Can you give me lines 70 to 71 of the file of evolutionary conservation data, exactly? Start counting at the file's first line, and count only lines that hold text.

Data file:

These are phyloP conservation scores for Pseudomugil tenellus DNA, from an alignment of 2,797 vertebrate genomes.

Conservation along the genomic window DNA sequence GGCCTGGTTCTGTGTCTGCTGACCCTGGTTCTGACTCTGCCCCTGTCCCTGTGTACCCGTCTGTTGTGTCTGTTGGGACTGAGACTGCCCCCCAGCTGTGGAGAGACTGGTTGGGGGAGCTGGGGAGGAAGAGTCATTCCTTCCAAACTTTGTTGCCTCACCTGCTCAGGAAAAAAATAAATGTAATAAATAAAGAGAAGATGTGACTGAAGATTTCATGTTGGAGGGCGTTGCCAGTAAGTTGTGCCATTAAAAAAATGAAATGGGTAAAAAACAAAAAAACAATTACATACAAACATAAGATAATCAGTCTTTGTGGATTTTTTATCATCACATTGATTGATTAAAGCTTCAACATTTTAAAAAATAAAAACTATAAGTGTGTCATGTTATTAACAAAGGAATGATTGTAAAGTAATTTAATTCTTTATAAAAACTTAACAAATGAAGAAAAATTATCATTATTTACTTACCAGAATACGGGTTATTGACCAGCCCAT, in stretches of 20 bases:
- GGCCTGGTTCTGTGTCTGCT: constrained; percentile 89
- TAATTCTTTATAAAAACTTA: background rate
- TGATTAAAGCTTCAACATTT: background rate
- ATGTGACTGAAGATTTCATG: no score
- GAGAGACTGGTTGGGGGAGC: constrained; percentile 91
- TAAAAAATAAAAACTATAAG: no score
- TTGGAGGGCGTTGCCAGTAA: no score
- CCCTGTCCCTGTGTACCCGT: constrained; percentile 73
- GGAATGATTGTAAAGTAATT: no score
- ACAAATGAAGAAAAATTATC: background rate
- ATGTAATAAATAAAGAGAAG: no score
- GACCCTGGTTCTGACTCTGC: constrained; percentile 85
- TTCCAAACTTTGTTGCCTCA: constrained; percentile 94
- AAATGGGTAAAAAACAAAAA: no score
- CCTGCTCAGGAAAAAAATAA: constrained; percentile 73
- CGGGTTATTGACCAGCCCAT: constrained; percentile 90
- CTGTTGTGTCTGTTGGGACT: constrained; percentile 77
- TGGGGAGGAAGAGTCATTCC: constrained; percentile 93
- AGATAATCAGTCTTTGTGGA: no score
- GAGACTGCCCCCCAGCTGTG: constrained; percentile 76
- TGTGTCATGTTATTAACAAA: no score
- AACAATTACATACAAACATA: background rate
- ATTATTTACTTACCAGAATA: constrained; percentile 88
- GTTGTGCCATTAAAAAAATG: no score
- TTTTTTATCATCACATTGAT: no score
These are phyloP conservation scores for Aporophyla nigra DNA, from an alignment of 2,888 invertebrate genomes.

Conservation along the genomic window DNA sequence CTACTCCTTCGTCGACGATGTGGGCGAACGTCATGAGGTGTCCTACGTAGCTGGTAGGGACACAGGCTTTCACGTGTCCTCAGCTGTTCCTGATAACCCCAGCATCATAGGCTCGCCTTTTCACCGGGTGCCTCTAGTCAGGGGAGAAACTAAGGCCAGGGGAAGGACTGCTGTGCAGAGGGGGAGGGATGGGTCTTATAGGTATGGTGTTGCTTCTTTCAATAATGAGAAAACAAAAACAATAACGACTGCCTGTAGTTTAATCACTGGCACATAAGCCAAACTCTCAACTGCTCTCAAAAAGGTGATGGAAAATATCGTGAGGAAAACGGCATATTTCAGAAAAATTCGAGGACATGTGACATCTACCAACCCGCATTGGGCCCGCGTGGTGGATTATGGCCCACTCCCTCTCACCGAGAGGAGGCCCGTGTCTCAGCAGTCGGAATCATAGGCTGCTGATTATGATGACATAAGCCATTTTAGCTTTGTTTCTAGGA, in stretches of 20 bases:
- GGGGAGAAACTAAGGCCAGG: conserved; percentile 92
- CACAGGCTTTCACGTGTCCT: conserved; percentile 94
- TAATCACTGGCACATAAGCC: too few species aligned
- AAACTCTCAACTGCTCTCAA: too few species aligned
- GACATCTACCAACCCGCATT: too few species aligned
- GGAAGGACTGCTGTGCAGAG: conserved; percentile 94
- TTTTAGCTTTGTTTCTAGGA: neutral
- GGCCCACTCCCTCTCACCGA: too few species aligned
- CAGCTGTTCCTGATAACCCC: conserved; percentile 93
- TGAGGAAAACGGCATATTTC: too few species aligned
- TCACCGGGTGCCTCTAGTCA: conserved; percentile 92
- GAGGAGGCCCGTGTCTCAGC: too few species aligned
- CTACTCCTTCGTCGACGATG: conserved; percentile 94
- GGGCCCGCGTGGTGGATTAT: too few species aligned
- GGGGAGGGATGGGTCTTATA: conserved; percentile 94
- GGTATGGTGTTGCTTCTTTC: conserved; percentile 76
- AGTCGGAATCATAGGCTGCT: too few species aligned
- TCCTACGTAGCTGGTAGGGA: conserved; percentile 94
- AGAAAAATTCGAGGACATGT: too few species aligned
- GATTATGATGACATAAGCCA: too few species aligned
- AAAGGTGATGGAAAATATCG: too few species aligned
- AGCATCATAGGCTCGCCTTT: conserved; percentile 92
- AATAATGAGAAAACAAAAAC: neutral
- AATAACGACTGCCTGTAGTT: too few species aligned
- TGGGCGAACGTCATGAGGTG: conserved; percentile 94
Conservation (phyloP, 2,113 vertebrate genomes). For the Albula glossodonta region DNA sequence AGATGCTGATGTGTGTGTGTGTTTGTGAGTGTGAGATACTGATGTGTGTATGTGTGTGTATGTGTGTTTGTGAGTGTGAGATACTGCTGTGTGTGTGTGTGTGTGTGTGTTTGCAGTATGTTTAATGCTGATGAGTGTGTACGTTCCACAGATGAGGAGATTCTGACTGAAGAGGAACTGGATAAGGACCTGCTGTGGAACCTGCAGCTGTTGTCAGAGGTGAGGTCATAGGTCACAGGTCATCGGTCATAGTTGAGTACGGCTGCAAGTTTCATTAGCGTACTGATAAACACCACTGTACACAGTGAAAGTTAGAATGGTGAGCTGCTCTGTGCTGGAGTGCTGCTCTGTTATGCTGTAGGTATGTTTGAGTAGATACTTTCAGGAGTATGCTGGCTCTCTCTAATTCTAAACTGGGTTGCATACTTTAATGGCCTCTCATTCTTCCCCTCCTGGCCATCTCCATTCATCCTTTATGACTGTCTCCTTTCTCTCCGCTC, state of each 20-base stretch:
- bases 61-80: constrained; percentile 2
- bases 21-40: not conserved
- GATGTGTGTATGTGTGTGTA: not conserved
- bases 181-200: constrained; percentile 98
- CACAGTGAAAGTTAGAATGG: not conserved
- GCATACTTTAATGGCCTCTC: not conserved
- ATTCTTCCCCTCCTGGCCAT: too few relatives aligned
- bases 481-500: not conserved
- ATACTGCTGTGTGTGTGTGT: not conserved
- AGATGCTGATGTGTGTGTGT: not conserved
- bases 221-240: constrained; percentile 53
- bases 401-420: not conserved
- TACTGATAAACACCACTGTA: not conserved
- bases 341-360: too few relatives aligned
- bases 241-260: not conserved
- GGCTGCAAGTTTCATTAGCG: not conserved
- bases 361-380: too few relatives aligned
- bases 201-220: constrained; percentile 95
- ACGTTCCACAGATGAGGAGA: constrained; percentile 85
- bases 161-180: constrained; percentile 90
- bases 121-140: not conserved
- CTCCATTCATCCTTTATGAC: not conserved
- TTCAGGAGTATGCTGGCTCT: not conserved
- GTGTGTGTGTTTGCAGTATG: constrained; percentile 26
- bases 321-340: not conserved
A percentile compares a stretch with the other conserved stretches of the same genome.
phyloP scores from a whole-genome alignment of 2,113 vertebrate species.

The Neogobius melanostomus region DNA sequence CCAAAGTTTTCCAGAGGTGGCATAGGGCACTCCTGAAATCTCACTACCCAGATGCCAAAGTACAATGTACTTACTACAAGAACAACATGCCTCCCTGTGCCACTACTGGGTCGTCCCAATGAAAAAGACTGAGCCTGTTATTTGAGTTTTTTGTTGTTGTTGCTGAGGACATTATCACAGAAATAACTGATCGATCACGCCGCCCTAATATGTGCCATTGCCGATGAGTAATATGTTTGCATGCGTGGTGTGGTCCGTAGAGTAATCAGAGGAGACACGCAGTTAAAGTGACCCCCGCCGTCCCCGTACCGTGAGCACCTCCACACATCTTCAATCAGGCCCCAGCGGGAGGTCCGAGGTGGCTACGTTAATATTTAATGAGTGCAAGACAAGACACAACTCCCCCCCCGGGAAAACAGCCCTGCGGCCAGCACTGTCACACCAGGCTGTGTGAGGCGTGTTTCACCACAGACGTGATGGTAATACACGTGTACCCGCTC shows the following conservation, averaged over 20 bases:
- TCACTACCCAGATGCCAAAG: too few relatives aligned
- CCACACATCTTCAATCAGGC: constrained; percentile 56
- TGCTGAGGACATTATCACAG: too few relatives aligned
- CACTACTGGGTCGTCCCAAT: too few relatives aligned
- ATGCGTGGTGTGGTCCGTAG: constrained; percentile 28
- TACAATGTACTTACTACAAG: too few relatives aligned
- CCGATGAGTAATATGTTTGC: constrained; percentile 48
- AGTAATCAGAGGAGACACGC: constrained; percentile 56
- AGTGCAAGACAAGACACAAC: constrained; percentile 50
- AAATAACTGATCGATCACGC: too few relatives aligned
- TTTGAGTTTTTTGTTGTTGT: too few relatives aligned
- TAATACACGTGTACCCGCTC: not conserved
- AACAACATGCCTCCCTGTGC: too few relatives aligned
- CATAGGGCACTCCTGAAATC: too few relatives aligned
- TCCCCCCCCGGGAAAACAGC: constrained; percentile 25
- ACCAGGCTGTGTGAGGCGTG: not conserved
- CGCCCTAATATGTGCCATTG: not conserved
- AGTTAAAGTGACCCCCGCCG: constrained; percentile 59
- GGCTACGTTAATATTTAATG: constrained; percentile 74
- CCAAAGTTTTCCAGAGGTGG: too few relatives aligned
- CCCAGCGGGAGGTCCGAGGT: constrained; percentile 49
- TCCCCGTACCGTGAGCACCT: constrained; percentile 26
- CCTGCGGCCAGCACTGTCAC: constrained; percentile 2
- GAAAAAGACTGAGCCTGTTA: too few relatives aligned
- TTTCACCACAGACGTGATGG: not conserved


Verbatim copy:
- bases 241-260: not conserved
- GGCTGCAAGTTTCATTAGCG: not conserved